When you enter a medical facility for treatment, the last thing on your mind is incompetence. Feeling anxious about any upcoming procedures and worried about the outcome is natural, and you might take it for granted that the doctors and staff in charge of your health will do everything possible for a positive outcome. When that fails to happen you might have a medical malpractice claim on your hands. Read on to learn more about this area of civil law and personal injuries.
The basis of a claim
This area of the law is unique in the way it combines your physical well-being and the law. Personal injury law requires that certain elements be present for a claim to exist.
1. You must have a solid doctor-patient relationship
Traditionally, any doctor that treats you has, by default, a relationship to you, even if you've never met the doctor before or were unaware of them treating you. When you undergo surgery, for example, you may not be personally introduced to the anesthesiologist but that doesn't mean that you don't have the required level of relationship. It may be less easy to name situations where you did not have such a relationship. A mere meeting of doctor and patient does not necessarily constitute a relationship if all you did was consult with them in their office. If they never treated you then you do not have a relationship and there is no claim.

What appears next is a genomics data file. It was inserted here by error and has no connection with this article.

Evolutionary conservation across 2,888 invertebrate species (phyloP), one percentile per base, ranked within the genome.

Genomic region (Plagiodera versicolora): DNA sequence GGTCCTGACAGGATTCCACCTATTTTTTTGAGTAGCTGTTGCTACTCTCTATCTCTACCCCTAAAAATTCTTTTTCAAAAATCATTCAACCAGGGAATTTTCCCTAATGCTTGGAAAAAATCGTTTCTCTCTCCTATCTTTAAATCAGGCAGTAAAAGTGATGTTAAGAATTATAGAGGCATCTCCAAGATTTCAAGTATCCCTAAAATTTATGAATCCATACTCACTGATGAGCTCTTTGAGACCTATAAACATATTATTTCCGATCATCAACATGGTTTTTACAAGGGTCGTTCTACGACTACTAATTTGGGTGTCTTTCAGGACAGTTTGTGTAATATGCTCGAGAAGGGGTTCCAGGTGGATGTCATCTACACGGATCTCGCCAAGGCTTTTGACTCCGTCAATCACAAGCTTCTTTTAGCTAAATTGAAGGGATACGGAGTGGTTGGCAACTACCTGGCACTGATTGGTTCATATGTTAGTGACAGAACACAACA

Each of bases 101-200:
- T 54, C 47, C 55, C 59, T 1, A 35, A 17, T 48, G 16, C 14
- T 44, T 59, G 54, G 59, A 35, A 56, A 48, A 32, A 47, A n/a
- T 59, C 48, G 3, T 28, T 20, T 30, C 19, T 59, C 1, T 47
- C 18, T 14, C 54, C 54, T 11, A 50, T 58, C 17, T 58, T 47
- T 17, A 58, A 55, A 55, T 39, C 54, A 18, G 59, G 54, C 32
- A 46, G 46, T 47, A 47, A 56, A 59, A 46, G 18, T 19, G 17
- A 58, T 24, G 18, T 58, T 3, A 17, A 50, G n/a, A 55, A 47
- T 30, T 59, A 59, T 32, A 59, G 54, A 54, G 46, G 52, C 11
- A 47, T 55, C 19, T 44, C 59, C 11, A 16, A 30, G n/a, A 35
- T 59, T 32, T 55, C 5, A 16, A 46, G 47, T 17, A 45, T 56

2. The doctor or facility failed to use skill and care
Being unhappy with a treatment is not enough grounds for malpractice. You must be able to identify specific negligent behavior that caused you harm. The courts will ask whether another doctor would take the same actions as that doctor did under the same circumstances? In medical malpractice cases, the testimony of medical experts who can discuss something that is known as the "standard of care" will be required. There are guidelines to be followed, and knowing how that facility or doctor deviated from those guidelines is a key point.
3. The doctor or facility's negligence was a direct cause of the harm done
This is where the legal standard "more likely than not" comes in. When an injury or death occurs as a result of or in connection with medical treatment, the question might be: how likely was it that the harm was caused by negligence? For example, if the patient had a serious illness before the doctor treated him, was his worsened state a result of the disease itself or the actions of the doctor?
The final element is harm done
If the doctor was negligent in their actions but no harm was done as a result then there is no case. Speak to a medical malpractice personal injury lawyer to have your case evaluated.
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